Will we ever get more parks? Part II
In response to overwhelming public pressure on the city to act on the Master Plan’s Southwest Parks plan before the area is redeveloped with high-rise buildings, Mayor Roberts rushed a resolution to the city council asking them to “Authorize the City to conduct preliminary studies for the acquisition of 4 acres of property” for a park. The Mayor’s resolution primarily included land owned by Jefferson Street Partners, AKA the Academy Bus Company on Blocks 9 and 10.
A lawyer for Academy stood up in opposition to the resolution, saying they have been “singled out” among the many large landowners in the Southwest portion of town, and that they have their own plans to develop the property. The attorney said Academy had put together their application for variances to build on the site with the Zoning Board of Adjustment that very day in response to the City’s actions. (He didn’t say what the application includes, but you can bet it’s not a park.) The ZBA is heavily influenced by developers, who get 95 percent of the variances they ask for, which led to projects like the 17 story Sky Club towers.
Several members of the public asked why the study the Mayor suggested only included the Academy Bus property, and a few smaller lots. They pointed out the Master Plan calls for over seven acres of parks in the Southwest, and identified not only Blocks 9 and 10, but 11, 12, 14, and 24 for parkland.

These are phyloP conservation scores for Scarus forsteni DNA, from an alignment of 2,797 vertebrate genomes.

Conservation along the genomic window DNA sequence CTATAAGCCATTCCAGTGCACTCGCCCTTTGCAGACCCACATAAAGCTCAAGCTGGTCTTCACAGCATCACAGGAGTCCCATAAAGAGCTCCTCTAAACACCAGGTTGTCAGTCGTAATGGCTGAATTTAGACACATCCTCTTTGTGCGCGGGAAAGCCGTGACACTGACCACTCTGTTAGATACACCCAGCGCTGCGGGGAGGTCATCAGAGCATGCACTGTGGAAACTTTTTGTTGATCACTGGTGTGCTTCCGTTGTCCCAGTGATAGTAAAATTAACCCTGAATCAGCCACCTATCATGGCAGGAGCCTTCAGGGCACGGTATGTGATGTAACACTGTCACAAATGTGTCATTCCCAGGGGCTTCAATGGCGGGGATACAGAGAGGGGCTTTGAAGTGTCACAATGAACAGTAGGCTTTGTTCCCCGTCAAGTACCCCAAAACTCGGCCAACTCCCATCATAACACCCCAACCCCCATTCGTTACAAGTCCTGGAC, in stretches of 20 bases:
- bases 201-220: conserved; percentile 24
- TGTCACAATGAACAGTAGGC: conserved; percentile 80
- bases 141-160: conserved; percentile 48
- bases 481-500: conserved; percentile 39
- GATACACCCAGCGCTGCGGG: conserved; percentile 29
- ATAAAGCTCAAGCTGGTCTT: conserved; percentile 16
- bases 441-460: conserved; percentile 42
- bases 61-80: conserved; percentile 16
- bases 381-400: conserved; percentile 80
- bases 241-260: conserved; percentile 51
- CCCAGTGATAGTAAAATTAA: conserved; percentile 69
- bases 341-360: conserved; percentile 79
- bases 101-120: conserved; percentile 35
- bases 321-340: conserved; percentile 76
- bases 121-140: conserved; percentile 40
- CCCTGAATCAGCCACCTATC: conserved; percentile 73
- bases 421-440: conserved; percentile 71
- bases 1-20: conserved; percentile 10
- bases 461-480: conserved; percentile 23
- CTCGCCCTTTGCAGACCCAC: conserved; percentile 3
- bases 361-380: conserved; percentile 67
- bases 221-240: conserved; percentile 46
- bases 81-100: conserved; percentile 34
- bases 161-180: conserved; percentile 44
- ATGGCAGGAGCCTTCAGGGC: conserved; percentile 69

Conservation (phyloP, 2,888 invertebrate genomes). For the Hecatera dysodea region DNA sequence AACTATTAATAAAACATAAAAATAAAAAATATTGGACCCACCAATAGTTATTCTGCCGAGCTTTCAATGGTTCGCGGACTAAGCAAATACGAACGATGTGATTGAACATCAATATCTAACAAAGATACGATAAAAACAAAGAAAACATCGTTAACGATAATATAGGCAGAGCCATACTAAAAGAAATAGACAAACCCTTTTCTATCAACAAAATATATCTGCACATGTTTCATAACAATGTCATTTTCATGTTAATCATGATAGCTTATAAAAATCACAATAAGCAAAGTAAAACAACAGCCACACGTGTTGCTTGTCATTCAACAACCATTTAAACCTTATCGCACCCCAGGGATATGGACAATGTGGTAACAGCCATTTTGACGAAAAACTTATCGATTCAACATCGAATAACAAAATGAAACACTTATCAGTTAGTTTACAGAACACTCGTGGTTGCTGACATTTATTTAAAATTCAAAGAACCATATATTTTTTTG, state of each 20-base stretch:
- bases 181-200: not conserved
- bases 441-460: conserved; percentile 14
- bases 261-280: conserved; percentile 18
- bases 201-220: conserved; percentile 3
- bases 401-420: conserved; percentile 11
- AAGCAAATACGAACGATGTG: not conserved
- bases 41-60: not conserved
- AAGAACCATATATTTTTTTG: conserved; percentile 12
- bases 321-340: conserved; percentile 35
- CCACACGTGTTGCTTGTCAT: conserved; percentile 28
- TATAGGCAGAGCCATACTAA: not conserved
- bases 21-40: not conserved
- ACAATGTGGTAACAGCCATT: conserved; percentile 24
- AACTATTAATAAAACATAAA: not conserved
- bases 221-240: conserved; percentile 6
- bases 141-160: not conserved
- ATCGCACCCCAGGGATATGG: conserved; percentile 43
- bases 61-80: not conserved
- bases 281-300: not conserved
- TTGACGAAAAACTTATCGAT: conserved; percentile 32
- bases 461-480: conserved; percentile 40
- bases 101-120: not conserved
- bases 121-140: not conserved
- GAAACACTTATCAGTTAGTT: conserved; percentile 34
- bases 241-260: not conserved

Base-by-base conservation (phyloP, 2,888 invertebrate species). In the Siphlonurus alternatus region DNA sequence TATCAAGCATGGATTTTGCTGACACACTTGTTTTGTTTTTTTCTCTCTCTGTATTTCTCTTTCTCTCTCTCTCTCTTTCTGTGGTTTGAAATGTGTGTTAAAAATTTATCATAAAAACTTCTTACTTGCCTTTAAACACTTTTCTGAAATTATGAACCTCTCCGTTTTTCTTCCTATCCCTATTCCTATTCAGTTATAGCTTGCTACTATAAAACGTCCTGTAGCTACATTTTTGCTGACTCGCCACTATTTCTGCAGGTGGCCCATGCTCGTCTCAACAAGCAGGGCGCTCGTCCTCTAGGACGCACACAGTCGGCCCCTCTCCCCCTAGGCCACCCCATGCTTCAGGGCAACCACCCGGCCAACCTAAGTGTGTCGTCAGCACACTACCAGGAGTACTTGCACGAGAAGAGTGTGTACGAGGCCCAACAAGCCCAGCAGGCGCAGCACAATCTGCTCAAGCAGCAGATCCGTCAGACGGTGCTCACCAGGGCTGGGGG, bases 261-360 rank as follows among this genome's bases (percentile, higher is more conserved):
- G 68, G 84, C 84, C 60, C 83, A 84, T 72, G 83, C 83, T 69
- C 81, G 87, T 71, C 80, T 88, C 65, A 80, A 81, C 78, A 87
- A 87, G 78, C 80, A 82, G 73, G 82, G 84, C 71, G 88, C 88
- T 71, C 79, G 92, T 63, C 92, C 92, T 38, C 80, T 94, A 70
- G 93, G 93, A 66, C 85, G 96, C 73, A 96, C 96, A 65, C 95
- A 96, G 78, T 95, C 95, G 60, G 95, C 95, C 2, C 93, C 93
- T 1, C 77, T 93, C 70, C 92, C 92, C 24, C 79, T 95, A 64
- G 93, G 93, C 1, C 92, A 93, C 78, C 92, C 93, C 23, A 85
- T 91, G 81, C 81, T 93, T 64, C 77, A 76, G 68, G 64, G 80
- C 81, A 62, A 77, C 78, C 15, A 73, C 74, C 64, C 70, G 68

Members of the Southwest Parks Coalition and HobokenParks.org asked why the Mayor’s proposed study didn’t include ALL the properties that are identified for parks in the Master Plan? They noted the study was only preliminary and non-binding, so why not make it complete. Several people made this argument, which carried enough weight with the City Council for them to agree, rejecting the Mayor’s limited study of Academy property and amending the resolution to study the other blocks as well.
The Parks groups also asked the council to do a full traffic study for the Southwest area, and consider re-routing Paterson Plank Road to alleviate traffic, as was called for in the Master Plan. The Council rejected that citizen-proposed amendment, saying they would rather a traffic study be done in conjunction with the overall Redevelopment Plan, as opposed to this non-binding Parks Study.
People supporting new parks were happy that the additional blocks were included in the study, but stressed this is a very small step in a long process, and the only thing that has been accomplished so far is that they have forced the Mayor to consider a study for parks in response to opposition to his Redevelopment Zone.
Still looming: Developer proposals already on record for 15, 14, 13, and 12 story builings throughout the Southwest Redevelopment Zone which will once again place the interests of taxpaying residents against those of influential developers.
Mayor Roberts did not show up to the special meeting he called.